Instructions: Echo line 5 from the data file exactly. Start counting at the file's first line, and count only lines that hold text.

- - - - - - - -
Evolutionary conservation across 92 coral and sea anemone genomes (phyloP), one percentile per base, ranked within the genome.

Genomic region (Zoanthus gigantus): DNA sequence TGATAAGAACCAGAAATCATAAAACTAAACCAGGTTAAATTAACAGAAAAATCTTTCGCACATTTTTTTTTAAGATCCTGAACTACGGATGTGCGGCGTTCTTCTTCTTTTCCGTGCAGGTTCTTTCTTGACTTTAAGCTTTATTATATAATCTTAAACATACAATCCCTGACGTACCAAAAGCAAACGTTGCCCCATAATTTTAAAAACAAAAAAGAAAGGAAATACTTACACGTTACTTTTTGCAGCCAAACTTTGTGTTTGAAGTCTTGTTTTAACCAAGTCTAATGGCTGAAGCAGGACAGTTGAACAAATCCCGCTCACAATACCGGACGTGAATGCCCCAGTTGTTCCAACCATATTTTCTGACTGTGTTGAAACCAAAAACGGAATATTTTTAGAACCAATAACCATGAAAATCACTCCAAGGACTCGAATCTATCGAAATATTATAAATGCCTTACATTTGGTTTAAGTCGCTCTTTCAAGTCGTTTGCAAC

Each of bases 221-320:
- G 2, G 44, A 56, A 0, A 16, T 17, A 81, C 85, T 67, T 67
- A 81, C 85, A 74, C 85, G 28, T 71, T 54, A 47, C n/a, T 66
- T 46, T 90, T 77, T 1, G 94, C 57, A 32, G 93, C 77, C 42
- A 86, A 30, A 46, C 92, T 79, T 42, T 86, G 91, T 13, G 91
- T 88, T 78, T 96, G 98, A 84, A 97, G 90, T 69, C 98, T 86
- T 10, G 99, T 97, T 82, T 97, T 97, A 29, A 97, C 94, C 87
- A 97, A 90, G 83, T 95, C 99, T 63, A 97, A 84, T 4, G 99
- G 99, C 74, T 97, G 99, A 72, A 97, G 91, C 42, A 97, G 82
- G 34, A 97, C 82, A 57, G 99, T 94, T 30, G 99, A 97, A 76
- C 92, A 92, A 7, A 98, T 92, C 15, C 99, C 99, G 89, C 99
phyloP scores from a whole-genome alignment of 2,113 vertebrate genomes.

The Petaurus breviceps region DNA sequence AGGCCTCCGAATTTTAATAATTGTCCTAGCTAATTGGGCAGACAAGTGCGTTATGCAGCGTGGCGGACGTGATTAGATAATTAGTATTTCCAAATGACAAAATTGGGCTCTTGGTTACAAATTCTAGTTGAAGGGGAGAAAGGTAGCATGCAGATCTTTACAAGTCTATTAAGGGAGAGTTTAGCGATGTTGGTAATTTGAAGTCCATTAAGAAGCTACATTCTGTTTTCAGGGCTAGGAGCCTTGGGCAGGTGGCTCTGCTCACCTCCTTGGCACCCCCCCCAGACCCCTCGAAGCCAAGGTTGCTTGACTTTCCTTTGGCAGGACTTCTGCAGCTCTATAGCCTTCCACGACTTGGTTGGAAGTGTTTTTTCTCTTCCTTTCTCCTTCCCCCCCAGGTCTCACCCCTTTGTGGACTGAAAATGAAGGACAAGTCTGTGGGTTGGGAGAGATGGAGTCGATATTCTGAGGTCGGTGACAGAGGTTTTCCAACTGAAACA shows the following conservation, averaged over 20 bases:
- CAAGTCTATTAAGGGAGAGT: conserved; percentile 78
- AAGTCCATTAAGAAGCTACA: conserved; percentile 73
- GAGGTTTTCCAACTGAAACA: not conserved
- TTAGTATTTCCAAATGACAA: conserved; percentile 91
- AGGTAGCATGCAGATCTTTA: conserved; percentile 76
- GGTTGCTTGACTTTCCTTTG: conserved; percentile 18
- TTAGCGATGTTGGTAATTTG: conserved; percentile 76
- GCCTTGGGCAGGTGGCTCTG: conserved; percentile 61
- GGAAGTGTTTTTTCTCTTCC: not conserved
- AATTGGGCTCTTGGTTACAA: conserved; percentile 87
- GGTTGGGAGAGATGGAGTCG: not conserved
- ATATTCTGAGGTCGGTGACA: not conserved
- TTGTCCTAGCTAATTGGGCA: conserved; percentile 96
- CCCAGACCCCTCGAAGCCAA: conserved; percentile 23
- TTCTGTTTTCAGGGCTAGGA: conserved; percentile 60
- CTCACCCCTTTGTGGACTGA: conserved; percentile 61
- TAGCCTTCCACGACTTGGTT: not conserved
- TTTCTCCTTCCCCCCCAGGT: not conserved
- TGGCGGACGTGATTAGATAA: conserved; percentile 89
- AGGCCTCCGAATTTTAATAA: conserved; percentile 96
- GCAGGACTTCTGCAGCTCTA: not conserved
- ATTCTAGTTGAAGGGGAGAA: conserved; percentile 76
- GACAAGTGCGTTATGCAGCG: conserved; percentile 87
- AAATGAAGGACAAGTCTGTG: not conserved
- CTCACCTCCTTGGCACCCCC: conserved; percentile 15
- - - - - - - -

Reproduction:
- A 81, C 85, A 74, C 85, G 28, T 71, T 54, A 47, C n/a, T 66